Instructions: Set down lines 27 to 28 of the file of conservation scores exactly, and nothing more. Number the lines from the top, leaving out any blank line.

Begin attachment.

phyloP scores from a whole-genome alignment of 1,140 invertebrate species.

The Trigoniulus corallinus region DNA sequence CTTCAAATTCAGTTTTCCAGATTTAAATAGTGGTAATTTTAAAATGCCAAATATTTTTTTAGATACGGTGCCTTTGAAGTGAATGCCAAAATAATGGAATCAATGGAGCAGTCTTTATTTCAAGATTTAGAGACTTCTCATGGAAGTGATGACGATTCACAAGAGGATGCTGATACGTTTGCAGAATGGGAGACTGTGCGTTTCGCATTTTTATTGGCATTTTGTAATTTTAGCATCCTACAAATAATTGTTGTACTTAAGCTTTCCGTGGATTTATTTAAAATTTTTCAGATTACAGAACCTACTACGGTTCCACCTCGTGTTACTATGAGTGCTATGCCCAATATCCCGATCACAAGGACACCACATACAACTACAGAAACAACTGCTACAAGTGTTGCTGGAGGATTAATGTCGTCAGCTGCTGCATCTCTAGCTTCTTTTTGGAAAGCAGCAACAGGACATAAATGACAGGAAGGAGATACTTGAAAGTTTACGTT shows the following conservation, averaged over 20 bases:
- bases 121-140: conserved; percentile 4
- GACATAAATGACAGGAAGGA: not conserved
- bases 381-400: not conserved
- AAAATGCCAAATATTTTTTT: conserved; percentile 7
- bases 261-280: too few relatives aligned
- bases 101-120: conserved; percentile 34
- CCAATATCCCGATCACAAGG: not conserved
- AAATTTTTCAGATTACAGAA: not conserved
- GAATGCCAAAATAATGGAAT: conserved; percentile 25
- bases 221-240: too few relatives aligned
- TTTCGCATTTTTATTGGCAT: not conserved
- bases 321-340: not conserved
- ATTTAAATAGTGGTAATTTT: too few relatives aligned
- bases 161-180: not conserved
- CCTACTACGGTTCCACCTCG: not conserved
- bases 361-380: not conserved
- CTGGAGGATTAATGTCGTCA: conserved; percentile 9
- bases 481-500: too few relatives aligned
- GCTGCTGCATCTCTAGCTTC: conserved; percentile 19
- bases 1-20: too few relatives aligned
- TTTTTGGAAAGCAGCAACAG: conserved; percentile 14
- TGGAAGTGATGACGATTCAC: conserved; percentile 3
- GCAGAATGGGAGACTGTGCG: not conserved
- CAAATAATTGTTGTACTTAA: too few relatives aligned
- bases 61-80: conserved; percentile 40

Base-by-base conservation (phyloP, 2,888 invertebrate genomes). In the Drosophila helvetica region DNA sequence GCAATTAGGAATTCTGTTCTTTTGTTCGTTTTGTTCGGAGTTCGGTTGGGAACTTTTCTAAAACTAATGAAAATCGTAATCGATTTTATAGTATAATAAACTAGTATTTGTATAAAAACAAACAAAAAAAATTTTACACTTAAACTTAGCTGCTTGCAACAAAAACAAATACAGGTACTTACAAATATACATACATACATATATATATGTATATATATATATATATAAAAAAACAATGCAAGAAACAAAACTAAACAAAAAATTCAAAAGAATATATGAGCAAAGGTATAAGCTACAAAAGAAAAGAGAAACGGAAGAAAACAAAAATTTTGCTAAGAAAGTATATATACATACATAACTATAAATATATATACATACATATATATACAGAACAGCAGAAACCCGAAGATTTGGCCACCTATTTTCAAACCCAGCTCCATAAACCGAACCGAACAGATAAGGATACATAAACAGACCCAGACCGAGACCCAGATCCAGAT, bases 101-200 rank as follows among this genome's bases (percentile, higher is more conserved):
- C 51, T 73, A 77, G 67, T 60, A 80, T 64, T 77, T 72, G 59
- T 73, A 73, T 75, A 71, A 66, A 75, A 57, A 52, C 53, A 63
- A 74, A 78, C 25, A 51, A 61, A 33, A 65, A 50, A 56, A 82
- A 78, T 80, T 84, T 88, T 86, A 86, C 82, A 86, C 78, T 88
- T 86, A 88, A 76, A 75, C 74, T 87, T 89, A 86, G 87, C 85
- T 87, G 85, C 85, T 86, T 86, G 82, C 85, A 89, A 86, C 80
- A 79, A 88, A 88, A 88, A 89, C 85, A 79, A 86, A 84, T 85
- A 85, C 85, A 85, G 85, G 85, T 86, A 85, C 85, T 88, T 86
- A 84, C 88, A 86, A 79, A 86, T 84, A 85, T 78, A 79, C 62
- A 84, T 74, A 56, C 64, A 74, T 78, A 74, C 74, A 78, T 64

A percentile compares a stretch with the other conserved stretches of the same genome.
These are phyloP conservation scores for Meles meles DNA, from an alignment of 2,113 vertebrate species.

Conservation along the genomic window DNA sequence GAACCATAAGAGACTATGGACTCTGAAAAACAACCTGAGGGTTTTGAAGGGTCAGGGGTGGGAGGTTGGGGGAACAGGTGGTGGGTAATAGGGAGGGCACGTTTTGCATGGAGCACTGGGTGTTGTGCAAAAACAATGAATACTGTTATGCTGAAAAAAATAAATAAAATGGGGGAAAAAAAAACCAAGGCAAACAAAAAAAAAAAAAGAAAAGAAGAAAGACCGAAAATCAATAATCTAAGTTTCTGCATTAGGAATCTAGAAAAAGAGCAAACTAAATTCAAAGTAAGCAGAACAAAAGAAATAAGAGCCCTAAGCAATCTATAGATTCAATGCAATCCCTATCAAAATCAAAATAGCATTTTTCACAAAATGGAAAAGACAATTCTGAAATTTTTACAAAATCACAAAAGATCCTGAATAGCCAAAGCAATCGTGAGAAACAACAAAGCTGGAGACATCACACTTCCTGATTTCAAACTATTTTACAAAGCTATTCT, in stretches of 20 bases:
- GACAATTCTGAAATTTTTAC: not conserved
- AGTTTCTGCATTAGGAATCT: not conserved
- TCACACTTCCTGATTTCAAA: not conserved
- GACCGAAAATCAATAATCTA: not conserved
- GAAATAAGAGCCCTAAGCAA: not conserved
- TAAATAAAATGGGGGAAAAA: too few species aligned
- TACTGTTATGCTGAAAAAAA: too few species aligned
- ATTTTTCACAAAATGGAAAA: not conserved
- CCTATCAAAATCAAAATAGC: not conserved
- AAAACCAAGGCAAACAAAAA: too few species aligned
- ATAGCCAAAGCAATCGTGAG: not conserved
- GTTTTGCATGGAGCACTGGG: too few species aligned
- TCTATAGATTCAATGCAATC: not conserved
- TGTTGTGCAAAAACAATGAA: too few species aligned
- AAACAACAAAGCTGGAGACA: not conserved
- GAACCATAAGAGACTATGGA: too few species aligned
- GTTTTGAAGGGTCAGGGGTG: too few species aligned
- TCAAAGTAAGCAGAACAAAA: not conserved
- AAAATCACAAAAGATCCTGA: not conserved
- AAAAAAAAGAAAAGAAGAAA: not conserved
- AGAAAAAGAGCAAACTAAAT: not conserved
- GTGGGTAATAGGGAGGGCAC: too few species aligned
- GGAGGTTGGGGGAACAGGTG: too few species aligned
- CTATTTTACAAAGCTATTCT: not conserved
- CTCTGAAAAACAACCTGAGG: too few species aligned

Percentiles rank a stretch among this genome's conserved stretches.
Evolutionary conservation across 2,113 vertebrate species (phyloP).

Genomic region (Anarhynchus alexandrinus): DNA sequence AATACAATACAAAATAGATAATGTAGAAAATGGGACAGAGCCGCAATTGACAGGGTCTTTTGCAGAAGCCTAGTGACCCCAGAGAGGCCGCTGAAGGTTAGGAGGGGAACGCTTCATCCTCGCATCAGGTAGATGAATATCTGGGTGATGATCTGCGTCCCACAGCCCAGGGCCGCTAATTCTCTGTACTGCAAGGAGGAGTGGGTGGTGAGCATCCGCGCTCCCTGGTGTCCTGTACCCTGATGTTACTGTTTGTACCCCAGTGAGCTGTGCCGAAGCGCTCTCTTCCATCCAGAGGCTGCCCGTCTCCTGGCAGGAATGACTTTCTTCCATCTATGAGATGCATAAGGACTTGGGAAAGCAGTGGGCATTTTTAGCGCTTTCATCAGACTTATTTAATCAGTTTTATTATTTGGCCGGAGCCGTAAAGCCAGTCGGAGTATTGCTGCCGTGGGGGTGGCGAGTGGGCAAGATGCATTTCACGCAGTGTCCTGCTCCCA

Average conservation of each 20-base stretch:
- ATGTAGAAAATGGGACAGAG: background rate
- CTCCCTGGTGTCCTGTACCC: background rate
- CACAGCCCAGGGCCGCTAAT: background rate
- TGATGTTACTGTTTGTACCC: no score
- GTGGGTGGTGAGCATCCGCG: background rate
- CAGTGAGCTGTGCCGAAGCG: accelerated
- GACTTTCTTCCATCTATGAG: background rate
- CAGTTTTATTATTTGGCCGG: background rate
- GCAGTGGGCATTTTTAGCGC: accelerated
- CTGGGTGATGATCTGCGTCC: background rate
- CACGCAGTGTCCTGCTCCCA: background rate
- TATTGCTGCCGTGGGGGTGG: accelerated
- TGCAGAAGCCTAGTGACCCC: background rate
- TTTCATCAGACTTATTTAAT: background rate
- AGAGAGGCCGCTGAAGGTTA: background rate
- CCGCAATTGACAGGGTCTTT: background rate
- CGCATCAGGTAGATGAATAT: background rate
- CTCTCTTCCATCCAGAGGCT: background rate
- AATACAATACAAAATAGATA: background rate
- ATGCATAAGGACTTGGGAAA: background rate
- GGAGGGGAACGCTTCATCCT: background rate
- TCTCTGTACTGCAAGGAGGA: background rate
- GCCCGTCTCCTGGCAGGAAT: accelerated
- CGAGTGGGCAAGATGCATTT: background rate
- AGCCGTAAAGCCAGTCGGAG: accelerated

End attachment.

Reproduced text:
- bases 61-80: conserved; percentile 40

Base-by-base conservation (phyloP, 2,888 invertebrate genomes). In the Drosophila helvetica region DNA sequence GCAATTAGGAATTCTGTTCTTTTGTTCGTTTTGTTCGGAGTTCGGTTGGGAACTTTTCTAAAACTAATGAAAATCGTAATCGATTTTATAGTATAATAAACTAGTATTTGTATAAAAACAAACAAAAAAAATTTTACACTTAAACTTAGCTGCTTGCAACAAAAACAAATACAGGTACTTACAAATATACATACATACATATATATATGTATATATATATATATATAAAAAAACAATGCAAGAAACAAAACTAAACAAAAAATTCAAAAGAATATATGAGCAAAGGTATAAGCTACAAAAGAAAAGAGAAACGGAAGAAAACAAAAATTTTGCTAAGAAAGTATATATACATACATAACTATAAATATATATACATACATATATATACAGAACAGCAGAAACCCGAAGATTTGGCCACCTATTTTCAAACCCAGCTCCATAAACCGAACCGAACAGATAAGGATACATAAACAGACCCAGACCGAGACCCAGATCCAGAT, bases 101-200 rank as follows among this genome's bases (percentile, higher is more conserved):